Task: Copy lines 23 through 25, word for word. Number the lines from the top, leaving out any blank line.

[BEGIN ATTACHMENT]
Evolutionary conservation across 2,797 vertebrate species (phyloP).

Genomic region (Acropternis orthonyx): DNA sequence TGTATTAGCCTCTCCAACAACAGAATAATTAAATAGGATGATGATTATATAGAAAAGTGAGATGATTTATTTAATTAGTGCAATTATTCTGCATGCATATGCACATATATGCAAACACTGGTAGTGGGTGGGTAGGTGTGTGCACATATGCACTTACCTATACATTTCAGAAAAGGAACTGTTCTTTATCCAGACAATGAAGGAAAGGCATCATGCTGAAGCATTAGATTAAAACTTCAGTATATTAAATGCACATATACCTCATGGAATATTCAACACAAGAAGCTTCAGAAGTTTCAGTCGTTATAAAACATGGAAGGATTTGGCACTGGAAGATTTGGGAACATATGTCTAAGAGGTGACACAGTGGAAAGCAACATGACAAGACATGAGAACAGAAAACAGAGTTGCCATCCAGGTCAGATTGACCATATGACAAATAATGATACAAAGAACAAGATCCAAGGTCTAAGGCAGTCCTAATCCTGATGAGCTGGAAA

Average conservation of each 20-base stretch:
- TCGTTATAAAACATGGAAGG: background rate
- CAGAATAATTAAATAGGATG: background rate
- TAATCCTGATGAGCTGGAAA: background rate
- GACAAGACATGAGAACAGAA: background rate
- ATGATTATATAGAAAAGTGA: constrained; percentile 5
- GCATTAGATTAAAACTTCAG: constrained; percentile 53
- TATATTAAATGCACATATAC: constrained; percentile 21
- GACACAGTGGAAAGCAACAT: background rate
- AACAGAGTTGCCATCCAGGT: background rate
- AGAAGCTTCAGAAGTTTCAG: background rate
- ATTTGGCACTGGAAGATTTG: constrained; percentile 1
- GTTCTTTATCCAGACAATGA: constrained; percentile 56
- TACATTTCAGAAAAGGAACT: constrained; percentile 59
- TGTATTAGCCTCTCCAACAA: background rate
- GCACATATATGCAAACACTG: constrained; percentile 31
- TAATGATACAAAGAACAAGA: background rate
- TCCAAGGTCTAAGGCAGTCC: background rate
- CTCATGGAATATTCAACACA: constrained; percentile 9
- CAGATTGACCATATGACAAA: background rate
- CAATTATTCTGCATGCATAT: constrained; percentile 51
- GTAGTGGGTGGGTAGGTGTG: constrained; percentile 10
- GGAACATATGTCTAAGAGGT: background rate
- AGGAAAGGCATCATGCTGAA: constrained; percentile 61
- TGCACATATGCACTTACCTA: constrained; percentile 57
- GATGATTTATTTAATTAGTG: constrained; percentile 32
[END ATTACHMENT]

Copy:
- CAATTATTCTGCATGCATAT: constrained; percentile 51
- GTAGTGGGTGGGTAGGTGTG: constrained; percentile 10
- GGAACATATGTCTAAGAGGT: background rate